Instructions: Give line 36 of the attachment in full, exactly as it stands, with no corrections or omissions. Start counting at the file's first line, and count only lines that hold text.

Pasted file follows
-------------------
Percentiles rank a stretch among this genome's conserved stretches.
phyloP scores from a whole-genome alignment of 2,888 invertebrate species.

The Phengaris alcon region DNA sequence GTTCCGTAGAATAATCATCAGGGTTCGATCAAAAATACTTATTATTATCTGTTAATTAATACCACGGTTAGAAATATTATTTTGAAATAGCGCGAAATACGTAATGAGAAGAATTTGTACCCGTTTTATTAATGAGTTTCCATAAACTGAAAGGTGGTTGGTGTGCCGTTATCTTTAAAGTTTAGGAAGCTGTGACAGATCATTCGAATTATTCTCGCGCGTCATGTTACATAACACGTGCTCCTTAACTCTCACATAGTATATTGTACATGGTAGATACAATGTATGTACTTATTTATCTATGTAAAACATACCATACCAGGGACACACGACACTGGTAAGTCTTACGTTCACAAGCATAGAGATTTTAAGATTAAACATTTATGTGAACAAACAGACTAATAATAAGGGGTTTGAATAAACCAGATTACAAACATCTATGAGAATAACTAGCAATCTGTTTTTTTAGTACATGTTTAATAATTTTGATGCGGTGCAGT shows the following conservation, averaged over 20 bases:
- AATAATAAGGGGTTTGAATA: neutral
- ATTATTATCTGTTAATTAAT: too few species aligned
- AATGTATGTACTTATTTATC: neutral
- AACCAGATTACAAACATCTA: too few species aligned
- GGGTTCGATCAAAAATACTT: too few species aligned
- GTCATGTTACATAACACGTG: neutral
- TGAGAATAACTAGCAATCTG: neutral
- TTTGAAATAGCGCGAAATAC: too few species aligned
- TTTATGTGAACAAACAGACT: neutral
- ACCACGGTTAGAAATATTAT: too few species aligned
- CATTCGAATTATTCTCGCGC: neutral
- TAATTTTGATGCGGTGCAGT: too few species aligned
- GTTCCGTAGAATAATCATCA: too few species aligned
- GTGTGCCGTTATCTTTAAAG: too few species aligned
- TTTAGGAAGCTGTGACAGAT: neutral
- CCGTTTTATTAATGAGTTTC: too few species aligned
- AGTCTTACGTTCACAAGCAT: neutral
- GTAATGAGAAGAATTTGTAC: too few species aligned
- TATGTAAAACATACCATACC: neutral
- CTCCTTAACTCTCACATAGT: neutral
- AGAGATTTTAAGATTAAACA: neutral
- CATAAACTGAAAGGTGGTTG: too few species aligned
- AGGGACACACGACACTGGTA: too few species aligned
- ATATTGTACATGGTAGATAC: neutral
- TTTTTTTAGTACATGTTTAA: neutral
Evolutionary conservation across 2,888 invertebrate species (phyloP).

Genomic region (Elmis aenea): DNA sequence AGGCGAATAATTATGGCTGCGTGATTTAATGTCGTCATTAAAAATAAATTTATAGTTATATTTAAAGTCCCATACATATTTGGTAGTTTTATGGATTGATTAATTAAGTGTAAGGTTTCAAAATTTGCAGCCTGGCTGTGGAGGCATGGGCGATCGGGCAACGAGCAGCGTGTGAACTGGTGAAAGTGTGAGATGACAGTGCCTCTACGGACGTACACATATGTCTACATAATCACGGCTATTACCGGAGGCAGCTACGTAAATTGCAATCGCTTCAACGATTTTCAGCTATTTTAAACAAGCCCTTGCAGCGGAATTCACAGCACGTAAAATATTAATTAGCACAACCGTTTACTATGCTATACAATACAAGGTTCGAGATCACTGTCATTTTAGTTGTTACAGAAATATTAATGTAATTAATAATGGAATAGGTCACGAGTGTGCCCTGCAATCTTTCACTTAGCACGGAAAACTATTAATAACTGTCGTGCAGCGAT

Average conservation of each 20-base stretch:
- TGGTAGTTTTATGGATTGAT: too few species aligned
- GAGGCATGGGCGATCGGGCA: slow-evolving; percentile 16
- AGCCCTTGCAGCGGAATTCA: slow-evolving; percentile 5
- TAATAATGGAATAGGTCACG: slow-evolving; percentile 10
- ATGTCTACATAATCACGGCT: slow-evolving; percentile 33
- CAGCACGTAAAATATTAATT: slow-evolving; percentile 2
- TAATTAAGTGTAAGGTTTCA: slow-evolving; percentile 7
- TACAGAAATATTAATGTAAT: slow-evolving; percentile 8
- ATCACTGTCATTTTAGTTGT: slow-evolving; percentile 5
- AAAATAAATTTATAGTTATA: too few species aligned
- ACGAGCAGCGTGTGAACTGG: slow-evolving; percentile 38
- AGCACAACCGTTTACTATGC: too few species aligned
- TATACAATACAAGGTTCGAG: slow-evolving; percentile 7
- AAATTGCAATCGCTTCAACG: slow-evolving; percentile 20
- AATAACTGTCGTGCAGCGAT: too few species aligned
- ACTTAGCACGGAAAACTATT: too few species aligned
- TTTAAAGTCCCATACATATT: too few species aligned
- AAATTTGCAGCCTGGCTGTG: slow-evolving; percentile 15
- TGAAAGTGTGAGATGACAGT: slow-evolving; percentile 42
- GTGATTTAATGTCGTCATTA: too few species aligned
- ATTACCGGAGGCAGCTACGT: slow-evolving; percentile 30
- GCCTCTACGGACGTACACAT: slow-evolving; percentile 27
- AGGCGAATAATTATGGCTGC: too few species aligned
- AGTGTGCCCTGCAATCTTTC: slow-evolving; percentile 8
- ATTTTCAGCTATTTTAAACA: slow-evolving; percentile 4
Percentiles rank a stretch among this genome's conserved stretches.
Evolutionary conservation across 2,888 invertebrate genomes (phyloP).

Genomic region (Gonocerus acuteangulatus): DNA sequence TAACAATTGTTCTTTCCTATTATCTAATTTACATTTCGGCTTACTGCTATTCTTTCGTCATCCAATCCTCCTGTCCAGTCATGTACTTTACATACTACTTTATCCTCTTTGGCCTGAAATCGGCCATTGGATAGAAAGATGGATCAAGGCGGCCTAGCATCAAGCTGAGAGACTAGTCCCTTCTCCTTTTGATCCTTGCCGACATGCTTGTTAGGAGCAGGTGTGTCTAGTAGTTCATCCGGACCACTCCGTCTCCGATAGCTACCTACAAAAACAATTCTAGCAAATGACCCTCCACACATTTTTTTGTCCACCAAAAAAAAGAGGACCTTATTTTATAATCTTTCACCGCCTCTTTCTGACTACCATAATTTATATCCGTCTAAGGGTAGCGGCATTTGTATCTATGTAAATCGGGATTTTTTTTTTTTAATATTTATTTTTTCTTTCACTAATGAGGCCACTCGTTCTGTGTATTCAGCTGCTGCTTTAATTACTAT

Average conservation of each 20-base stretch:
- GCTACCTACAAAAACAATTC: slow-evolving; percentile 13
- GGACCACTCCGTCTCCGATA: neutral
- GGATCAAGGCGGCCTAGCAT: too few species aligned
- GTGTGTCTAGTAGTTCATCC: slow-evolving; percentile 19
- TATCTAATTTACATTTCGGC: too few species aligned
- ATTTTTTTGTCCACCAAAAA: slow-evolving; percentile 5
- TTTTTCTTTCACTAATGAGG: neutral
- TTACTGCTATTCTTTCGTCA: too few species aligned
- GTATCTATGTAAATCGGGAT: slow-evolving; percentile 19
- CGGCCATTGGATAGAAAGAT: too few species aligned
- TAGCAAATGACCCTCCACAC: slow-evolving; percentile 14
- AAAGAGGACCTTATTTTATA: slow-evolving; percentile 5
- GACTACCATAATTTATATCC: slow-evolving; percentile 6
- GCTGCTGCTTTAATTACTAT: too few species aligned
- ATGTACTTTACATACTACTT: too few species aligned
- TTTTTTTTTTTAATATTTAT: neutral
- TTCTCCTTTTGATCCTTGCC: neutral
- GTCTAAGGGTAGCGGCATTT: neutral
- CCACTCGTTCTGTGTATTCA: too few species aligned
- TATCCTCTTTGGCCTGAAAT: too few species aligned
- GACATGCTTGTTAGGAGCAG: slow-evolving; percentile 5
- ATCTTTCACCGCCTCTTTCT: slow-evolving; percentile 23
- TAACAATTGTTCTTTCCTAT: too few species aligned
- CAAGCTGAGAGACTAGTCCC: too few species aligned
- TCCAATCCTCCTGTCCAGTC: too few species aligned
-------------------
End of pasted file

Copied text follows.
- ATGTCTACATAATCACGGCT: slow-evolving; percentile 33